WASHINGTON - President Barack Obama has postponed threatened missile strikes against Syria in a risky gamble that he can win more support for his plan to punish Bashar al-Assad's regime.
To general surprise, the US leader broke with decades of precedent to announce that he would seek approval from Congress for action against Syria's alleged use of chemical weapons.
This effectively pushed military action back until at least September 9, when US lawmakers return from their summer recess.
Obama insisted that he reserves the right to strike regardless of Congress's decision, and a White House official said the pause would also allow him time to build international support.
The Arab League meets in Cairo on Sunday and is expected to condemn Assad, and Obama travels to Russia next week for a G20 Summit that will now be overshadowed by the crisis.
But the toughest battle, and perhaps the most dangerous for Obama's credibility, may yet be with his own former colleagues in Congress, where support for strikes is far from assured.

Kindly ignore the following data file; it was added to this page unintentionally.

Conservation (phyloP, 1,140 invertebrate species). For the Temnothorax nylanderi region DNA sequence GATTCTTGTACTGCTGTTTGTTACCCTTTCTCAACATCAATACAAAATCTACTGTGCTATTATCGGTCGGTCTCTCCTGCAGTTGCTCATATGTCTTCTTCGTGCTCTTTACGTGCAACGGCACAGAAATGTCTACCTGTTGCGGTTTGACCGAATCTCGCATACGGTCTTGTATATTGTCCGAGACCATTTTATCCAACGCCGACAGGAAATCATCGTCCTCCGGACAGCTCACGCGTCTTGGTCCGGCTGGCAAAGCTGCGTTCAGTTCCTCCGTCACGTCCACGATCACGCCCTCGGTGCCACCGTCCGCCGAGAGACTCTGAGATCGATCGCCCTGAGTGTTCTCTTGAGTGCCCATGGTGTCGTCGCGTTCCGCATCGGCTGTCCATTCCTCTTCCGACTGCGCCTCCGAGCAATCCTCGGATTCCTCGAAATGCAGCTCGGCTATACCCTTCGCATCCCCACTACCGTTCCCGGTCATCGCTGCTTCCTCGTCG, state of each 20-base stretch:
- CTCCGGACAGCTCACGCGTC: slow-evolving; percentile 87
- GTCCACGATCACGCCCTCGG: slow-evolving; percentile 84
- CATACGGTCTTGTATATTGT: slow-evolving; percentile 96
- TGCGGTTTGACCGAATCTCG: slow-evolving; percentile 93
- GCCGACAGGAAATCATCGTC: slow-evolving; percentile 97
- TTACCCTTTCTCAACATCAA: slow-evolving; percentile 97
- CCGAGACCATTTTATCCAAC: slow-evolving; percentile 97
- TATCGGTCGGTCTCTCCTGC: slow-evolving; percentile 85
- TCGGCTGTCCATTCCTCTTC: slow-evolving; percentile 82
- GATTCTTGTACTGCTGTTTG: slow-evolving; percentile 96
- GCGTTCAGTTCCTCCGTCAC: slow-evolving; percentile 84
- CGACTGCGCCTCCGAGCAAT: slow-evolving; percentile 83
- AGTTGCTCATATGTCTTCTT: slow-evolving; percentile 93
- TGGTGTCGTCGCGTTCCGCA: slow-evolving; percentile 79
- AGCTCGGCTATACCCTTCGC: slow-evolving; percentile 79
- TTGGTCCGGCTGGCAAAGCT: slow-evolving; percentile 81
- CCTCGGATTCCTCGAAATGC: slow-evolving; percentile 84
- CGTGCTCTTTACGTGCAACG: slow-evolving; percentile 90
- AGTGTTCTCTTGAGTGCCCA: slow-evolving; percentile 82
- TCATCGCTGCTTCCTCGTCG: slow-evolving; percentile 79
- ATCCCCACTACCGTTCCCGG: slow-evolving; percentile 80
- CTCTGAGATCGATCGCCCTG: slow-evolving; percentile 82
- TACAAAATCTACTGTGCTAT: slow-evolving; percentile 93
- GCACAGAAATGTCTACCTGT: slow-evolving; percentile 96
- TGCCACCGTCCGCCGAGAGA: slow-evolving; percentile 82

Indeed, observers warned that he faces the same fate as Prime Minister David Cameron, who on Thursday lost his own vote on authorizing military action in the British parliament.
"The chairman of the joint chiefs has informed me that we are prepared to strike whenever we choose," Obama warned during an address in the White House Rose Garden.
"Our capacity to execute this mission is not time-sensitive. It will be effective tomorrow or next week or one month from now."
At least five US warships armed with scores of Tomahawk cruise missiles have converged on the eastern Mediterranean ready to launch precision strikes on Syrian regime targets.